Western correspondents in Warsaw were warned today that they face possible legal prosecution if they attend meetings of independent human rights committees recently formed to monitor allegations of police brutality.
The threat came from government spokesman Jerzy Urban at his weekly press conference and was seen as part of a concerted effort by Polish authorities to choke the development of the new committees. The groups have sprouted in Warsaw, Krakow and Wroclaw in the aftermath of the murder last month of the Rev. Jerzy Popieluszko, a pro-Solidarity Warsaw priest. Three security police officers have been charged with killing Popieluszko for political reasons.
The committees mark the political opposition's first attempt to create above-ground organizations since the crackdown on the Solidarity trade union movement three years ago. The government has declared the groups illegal and accused the founders, some of whom are senior Solidarity members, of trying to exploit Popieluszko's death to build a new opposition movement. Committee members were informed last week that they risk jail terms of up to five years if they persist.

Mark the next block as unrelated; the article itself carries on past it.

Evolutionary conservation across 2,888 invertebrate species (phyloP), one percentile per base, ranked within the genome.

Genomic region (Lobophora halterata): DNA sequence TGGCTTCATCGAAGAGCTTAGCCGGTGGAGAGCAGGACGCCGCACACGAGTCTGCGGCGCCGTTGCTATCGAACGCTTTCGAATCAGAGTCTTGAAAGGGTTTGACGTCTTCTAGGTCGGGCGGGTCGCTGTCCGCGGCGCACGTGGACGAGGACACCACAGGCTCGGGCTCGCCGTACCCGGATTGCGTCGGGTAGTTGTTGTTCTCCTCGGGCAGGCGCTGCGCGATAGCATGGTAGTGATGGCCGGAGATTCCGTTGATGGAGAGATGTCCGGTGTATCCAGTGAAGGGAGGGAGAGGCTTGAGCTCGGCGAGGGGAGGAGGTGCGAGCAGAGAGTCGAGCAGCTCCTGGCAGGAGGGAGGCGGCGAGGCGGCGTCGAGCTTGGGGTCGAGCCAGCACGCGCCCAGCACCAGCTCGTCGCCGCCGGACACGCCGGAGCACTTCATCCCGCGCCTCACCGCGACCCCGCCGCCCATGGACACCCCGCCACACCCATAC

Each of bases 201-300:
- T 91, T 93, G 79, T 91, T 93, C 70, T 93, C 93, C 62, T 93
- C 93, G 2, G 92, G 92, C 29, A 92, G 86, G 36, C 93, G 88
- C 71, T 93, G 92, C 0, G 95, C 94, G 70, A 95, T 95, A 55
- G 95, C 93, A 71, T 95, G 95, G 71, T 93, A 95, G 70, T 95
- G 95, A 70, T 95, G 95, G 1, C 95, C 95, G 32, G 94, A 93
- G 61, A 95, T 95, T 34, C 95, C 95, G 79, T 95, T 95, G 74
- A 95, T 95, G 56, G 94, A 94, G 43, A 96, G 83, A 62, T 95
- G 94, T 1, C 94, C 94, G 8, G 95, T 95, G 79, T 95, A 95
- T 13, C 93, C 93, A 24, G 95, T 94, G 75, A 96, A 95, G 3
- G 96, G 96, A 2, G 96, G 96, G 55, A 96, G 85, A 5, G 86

Urban told reporters that official permission for them to remain in Poland as accredited correspondents depends on observance of certain standards of behavior. "It is forbidden to take part in illegal gatherings or in illegal activities or to support such activities," he said, indicating that contact with the human rights groups could be regarded as illegal.
But several questions about the types of meetings and circumstances that could bring a correspondent into conflict with Polish authorities -- and exactly what the penalties might be -- drew only vague or dismissive remarks. "That depends on the outcome of such a meeting and whether it will mean participation in illegal activities or not," Urban replied at one point.